init: needs a way to define startup priorities

Reported by sven on 2010-01-15
10
This bug affects 2 people
Affects Status Importance Assigned to Milestone
upstart
Wishlist
Unassigned

Bug Description

Upstart needs some clear way to define whether jobs should start early or late, and before or after another job in the boot process. To put it short it needs a priority value for jobs like the old ordering of startup scripts by name.

For a fast startup on desktop systems I want all desktop related jobs to start before server jobs. Currently, there seems to be no easy way to achieve this. Jobs with little event dependencies for startup simply come first which is ok for server systems, but not for desktop systems.

E.g. mythtv-backend comes with a startup script that only depends on local-filesystems so it gets started very early which is not desirable for desktop systems. It should startup only after gdm (and user session) have finished loading. i.e. all jobs need a priority field to put them early or late in the boot while respecting event dependencies.

And second: when do upstart jobs get started in respect to legacy init.d scripts which have not been converted, yet? I wonder how I can force mysql server, for example, to start up later in the boot process.

Regards
Sven

sven (post-svennielsen) on 2010-01-15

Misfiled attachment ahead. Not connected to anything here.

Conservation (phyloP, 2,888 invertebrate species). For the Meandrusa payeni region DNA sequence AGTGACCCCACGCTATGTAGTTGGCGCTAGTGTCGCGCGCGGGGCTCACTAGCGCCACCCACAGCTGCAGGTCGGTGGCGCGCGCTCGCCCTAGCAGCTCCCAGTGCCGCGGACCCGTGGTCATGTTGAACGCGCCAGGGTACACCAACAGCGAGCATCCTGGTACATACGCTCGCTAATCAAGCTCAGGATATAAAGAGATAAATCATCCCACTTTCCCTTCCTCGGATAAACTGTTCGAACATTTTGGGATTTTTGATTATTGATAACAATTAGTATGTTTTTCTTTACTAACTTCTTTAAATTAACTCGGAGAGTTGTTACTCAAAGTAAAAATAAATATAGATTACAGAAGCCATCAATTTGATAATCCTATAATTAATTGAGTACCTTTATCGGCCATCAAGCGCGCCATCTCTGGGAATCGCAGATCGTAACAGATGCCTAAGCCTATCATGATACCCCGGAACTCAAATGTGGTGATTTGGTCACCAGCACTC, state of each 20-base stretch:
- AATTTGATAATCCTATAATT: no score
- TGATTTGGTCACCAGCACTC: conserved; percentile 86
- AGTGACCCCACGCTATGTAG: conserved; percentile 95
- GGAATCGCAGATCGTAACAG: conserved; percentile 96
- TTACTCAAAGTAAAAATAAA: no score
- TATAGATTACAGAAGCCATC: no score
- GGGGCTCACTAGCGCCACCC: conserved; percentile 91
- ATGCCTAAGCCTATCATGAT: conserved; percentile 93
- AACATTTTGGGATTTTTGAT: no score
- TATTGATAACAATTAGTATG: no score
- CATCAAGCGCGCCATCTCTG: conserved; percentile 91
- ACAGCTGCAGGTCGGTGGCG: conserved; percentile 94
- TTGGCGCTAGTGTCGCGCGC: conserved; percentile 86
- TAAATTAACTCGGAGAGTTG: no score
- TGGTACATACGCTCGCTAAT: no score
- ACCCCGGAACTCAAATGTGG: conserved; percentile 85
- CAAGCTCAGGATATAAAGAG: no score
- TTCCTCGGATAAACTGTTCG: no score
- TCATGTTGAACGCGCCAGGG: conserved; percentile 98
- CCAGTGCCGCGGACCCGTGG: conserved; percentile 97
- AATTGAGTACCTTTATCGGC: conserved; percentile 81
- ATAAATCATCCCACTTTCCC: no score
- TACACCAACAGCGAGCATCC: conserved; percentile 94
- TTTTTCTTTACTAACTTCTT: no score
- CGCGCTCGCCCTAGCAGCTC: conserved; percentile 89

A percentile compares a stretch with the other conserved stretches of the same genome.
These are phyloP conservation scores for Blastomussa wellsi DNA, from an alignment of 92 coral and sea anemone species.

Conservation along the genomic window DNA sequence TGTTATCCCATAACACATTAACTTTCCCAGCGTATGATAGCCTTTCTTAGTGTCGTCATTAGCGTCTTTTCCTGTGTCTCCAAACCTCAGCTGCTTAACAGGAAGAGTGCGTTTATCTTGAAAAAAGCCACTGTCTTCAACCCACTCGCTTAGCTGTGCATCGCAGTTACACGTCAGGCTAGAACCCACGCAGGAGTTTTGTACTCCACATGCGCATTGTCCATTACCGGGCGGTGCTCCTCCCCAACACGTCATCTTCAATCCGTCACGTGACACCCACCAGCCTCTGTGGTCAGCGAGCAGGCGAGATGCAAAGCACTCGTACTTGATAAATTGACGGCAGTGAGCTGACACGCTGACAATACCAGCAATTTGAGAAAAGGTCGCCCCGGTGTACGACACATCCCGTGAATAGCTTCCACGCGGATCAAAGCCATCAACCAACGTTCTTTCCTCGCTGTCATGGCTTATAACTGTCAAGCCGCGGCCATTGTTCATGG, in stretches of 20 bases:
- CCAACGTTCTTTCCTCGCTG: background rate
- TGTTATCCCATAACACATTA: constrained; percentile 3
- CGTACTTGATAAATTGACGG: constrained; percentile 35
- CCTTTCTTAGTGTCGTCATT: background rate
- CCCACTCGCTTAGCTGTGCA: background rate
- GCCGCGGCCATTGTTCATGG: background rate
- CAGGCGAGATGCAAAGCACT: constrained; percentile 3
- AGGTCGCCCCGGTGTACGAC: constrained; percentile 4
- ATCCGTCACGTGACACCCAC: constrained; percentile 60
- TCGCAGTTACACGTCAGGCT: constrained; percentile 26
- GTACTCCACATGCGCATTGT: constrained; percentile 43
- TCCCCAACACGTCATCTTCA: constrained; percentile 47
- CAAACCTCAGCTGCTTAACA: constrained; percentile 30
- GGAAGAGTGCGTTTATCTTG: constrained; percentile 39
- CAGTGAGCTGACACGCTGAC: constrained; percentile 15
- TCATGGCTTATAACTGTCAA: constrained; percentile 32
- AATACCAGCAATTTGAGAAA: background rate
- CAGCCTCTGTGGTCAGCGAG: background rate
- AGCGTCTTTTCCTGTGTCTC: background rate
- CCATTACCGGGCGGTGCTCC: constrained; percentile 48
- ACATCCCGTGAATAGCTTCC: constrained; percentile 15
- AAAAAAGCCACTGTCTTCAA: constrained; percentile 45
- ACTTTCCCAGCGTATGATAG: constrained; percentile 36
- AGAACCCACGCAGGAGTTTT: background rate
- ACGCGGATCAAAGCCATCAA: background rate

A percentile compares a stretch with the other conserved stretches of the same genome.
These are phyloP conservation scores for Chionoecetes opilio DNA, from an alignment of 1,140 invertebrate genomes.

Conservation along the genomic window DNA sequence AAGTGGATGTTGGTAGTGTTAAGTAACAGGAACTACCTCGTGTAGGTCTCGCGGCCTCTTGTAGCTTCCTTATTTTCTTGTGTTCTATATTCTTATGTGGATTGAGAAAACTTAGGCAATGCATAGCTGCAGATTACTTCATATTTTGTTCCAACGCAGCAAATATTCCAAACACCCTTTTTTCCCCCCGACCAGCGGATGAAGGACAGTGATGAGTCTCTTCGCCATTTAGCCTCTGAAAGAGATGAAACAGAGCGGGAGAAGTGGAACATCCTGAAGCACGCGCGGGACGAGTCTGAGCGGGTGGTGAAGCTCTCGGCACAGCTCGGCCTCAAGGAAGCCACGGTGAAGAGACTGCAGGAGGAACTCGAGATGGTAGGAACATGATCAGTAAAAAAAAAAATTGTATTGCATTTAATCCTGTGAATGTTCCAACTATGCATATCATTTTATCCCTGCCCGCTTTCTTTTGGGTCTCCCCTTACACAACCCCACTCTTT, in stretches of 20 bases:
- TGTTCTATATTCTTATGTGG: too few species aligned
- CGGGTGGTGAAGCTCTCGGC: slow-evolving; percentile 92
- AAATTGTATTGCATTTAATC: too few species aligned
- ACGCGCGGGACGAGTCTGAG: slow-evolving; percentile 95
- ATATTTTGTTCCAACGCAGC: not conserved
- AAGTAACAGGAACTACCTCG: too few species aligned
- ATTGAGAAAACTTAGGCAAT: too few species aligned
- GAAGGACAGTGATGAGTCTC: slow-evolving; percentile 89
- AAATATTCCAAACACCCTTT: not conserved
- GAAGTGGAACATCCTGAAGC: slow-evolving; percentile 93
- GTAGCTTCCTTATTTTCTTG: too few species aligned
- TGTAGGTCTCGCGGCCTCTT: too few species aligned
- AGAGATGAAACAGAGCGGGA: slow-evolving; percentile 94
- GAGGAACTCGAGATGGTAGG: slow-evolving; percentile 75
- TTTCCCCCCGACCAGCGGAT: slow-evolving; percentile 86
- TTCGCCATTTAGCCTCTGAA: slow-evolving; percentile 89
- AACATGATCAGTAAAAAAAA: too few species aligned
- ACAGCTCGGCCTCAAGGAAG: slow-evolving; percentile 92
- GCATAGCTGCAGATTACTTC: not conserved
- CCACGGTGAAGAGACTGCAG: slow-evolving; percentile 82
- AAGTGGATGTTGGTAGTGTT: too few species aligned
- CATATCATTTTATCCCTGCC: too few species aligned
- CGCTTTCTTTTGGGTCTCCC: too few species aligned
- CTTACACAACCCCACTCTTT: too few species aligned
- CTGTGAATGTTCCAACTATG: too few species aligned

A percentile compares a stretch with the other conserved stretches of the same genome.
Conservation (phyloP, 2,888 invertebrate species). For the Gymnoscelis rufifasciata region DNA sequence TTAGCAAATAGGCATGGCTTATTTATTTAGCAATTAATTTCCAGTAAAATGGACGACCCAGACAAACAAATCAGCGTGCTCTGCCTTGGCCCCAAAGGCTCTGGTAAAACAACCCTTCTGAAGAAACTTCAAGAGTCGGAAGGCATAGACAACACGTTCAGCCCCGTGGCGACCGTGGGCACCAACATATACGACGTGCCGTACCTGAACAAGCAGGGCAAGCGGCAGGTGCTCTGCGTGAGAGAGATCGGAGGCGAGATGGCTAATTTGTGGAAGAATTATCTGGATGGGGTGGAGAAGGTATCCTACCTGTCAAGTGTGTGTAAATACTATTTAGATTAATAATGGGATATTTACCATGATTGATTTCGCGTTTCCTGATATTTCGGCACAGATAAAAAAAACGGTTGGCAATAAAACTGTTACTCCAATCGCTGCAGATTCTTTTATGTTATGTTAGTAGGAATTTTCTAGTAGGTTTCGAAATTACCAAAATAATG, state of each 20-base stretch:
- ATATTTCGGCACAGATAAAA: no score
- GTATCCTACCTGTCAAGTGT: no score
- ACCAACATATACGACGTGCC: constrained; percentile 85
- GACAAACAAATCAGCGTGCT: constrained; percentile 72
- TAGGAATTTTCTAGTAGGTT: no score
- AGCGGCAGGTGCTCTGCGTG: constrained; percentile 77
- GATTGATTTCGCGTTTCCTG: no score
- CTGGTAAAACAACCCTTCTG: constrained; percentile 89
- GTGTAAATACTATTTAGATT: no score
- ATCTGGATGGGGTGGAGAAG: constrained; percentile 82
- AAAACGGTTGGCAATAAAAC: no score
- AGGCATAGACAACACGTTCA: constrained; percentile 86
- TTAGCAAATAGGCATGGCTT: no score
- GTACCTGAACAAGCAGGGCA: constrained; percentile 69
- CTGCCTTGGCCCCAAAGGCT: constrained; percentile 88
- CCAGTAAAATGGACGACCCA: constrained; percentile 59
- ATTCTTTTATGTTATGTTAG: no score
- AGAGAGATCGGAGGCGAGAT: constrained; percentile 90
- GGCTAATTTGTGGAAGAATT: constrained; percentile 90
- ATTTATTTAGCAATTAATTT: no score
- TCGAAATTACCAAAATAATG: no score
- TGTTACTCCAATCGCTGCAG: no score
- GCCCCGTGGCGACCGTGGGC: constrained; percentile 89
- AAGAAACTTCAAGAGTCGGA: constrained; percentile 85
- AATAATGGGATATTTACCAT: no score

description: updated

The way I'm thinking about doing this is with advisory stanzas that would only take effect if both jobs were actually ready to be started at the same time.

Changed in upstart:
status: New → Triaged
importance: Undecided → Wishlist
summary: - upstart needs a way to define startup priorities
+ init: needs a way to define startup priorities
sven (post-svennielsen) wrote :

Hi Scott,

i'm no developer only hobby admin, so sorry if i dont use precise terms.

I dont know the exact logic of new init process, but I think advisory stanzas at second priority would only suffice partially. Jobs with lesser dependencies would still always come first. Advisory stanzas need to have priority over event dependencies. So, evaluate the advisory stanza first. If an arbitrary job specifies an advisory stanza, all jobs which this job depends on, will then inherit the first jobs "level" recursively, thus keeping event dependancy and also postponing all other jobs that specify a lower or no advisory stanza.

Other discussion has taken place that would place jobs in priority groups; if at any point a job in a higher priority group is transitioning, those in lower priority groups are "delayed"

e.g. if an event started 6 jobs, 3 high priority and 3 low priority; the 3 high priority would get started, and the 3 low priority delayed until the high priority jobs were all running

If another event occurred with high priority jobs, the low priority jobs would get deferred further

sven (post-svennielsen) wrote :

Yes, priority groups sounds like a good way to put job starting in order.

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